In high school, Jeter ran cross country and played both basketball and baseball. Developing into a star shortstop, Jeter batted over .500 his sophomore, junior, and senior year. His success in the sport led to him being recognized as an All-State player his senior year as well as the Gatorade Player of the Year. After his high school years, Jeter had planned to attend the University of Michigan on a baseball scholarship, but instead declared for the 1992 MLB Draft.

Derek Jeter’s professional baseball career started when he was drafted 6th overall out of Kalamazoo Central High School. After a few years in the minors, Jeter made his MLB debut in 1995, where he eventually won Rookie of The Year. His career took off from there. The legendary Yankees shortstop became a 14-time all-star, a 5-time Gold Glove Award, and Silver Slugger Award winner. Additionally, the player nicknamed, “The Captain” led his Yankees to 13 American League Division Series, 6 American League Championship Series, and won 5 World Series Championships, establishing the Yankees organization as a dynasty during this time period. His wild success as a postseason player lead to his new nickname, “Mr. November”, the month in which the MLB playoffs take place.

In addition to being an MLB star, Jeter founded the Turn 2 Foundation in 1996. The organization’s purpose is to reward students that obtain high academic marks and maintain a proactive lifestyle. Jeter is also affiliated with the Entertainment Industry Foundation, Soles4Souls, and the Stand Up to Cancer organizations.

On January 21st, Jeter was elected into the Major League Baseball’s Hall of Fame. Receiving 396 out of 397 ballots, Jeter was one vote shy of being unanimously elected, a title held only by baseball legend Mariano Rivera. Derek Jeter along with Larry Walker will be inducted into Cooperstown on July 26th, solidifying Jeter’s mark on the game of baseball.

Matheson Bossick

Project Race Teens Vice President




Category: Blog · Tags: , , ,

Famous Friday


Gianna Bryant, sometimes referred to as “GiGi” was an American middle school who loved the game of basketball.  She was destined to take after her father, the legendary NBA star, Kobe Bryant. Gianna Bryant was born in Los Angeles, California on May 1, 2006. She is the daughter of Kobe and Vanessa Bryant. Her father was African American and her mother is Mexican. Her mother was a model and her father played for the Los Angeles Lakers for 20 years and helped them win five NBA championships..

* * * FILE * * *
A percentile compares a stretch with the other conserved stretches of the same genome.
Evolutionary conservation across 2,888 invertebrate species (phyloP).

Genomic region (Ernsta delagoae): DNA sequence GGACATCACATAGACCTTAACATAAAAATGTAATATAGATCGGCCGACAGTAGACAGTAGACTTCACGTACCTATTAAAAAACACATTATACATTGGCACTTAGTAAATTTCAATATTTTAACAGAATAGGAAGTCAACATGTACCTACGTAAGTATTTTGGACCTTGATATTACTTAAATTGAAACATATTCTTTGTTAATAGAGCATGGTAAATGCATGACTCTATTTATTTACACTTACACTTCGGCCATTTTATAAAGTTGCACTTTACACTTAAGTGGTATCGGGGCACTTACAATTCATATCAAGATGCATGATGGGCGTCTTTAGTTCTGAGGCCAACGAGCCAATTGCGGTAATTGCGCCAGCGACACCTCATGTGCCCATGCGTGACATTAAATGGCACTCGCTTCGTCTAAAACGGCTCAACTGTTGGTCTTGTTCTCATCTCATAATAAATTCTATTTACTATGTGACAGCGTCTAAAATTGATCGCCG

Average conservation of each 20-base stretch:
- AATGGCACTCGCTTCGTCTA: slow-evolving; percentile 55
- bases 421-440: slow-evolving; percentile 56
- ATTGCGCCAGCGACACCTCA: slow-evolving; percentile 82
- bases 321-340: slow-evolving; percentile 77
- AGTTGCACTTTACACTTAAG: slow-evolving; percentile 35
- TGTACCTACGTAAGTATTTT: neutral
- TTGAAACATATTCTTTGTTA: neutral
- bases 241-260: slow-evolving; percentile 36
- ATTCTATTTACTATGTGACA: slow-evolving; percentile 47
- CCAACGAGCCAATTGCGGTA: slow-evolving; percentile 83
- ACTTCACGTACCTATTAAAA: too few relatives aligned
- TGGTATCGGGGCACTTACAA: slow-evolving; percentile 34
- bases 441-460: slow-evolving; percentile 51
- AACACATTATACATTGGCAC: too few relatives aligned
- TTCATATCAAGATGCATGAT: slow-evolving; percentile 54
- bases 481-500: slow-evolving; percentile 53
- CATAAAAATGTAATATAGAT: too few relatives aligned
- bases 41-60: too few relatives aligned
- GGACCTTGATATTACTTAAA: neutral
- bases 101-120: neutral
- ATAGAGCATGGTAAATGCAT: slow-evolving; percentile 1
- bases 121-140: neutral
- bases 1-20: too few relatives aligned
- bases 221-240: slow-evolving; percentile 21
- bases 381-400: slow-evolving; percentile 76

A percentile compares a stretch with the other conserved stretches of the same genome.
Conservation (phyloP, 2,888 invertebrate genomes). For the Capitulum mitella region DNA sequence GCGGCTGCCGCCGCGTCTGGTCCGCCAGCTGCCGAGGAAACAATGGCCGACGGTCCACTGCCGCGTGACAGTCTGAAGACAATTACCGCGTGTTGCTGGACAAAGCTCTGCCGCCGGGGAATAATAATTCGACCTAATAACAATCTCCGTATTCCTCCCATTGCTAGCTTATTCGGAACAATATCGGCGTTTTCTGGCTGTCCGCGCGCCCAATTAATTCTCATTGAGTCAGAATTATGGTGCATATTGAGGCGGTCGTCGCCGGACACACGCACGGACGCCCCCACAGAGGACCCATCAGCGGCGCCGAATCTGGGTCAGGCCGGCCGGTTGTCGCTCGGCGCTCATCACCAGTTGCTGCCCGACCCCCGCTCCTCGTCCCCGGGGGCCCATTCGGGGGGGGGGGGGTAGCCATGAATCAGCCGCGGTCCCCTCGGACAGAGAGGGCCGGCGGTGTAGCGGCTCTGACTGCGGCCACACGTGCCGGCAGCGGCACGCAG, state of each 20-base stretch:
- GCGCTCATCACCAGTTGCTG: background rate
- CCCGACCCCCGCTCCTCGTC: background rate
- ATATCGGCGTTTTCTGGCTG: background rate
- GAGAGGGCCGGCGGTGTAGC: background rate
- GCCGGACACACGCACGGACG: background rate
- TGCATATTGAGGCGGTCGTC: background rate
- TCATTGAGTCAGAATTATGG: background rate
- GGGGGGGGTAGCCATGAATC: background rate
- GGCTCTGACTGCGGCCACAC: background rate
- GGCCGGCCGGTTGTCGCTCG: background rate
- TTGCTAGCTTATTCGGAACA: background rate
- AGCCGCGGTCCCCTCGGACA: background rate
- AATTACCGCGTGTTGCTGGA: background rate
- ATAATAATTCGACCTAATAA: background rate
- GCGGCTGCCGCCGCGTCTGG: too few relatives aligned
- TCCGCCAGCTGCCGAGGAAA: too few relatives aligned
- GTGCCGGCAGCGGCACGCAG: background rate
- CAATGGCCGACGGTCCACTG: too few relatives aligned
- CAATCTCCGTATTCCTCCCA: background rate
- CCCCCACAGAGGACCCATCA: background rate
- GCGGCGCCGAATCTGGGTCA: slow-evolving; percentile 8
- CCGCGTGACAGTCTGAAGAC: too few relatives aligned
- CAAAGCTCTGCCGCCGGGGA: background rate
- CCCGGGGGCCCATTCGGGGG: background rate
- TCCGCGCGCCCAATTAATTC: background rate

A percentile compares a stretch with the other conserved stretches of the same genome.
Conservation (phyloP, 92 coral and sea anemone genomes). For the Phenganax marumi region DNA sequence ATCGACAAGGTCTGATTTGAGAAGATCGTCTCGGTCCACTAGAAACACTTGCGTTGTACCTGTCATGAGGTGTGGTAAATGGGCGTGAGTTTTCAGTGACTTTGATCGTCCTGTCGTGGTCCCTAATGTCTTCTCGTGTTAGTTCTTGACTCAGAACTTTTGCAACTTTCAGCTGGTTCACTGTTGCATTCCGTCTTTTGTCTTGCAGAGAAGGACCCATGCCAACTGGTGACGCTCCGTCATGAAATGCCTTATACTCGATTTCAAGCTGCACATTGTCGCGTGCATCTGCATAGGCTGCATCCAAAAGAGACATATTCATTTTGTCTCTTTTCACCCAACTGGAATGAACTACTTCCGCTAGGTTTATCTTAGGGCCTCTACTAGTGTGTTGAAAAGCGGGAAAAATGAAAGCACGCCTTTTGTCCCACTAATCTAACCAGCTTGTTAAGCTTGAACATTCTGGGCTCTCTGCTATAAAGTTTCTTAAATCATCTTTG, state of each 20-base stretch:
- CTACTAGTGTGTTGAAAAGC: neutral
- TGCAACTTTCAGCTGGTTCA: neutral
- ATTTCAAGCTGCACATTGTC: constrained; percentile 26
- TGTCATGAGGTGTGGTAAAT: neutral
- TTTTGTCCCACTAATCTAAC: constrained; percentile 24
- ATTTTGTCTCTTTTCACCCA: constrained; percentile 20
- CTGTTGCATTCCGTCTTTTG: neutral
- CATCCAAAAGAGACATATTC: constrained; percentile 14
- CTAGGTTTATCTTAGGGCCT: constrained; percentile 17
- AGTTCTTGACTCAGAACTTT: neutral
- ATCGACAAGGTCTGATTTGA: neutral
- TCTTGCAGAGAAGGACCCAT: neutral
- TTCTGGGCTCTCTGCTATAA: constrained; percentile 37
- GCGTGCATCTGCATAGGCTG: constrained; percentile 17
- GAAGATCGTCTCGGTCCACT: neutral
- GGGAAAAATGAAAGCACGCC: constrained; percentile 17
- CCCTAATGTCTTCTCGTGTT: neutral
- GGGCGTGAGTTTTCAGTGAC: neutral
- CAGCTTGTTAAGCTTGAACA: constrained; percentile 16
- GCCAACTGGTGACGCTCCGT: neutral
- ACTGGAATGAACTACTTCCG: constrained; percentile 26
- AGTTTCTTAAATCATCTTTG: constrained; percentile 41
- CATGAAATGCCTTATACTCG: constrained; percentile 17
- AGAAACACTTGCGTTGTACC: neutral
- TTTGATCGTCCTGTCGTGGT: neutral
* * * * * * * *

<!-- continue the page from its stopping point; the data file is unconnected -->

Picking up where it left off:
Gianna, just like her father, took up basketball as her sport playing on her middle school team at Harbor Day School and Mamba Academy. Bryant played basketball competitively at her father’s Mamba Sports Academy, where she was coached by her father.

Just like every other aspiring athletic kid, Gianna had dreams to attend University of Connecticut where she would pursue playing basketball and join the WNBA.  There were many times when she would be seen alongside her father at Laker’s, UConn, and WNBA games. The two seemed to have shared an inseparable bond with their love of basketball.

Unfortunately now Gianna is famous because of a tragedy.  On January 26, 2020 while traveling to the Mamba Academy via helicopter with her dad, and seven others something went wrong with the helicopter and it crashed.  All nine passengers tragically passed away that day.  Gianna had such a full life ahead of her with so many dreams.  Even as many would tease her father that he needed a son to carry on his legacy, Gigi would interrupt and say, “I got this, you don’t need no boy for that.”  We now pray for the Bryant family and for her father and Gigi to rest in peace.


Skylar Wooten, Project RACE Teens Vice President


Picture by Chris Costello Via MoPho/

It’s Famous Friday!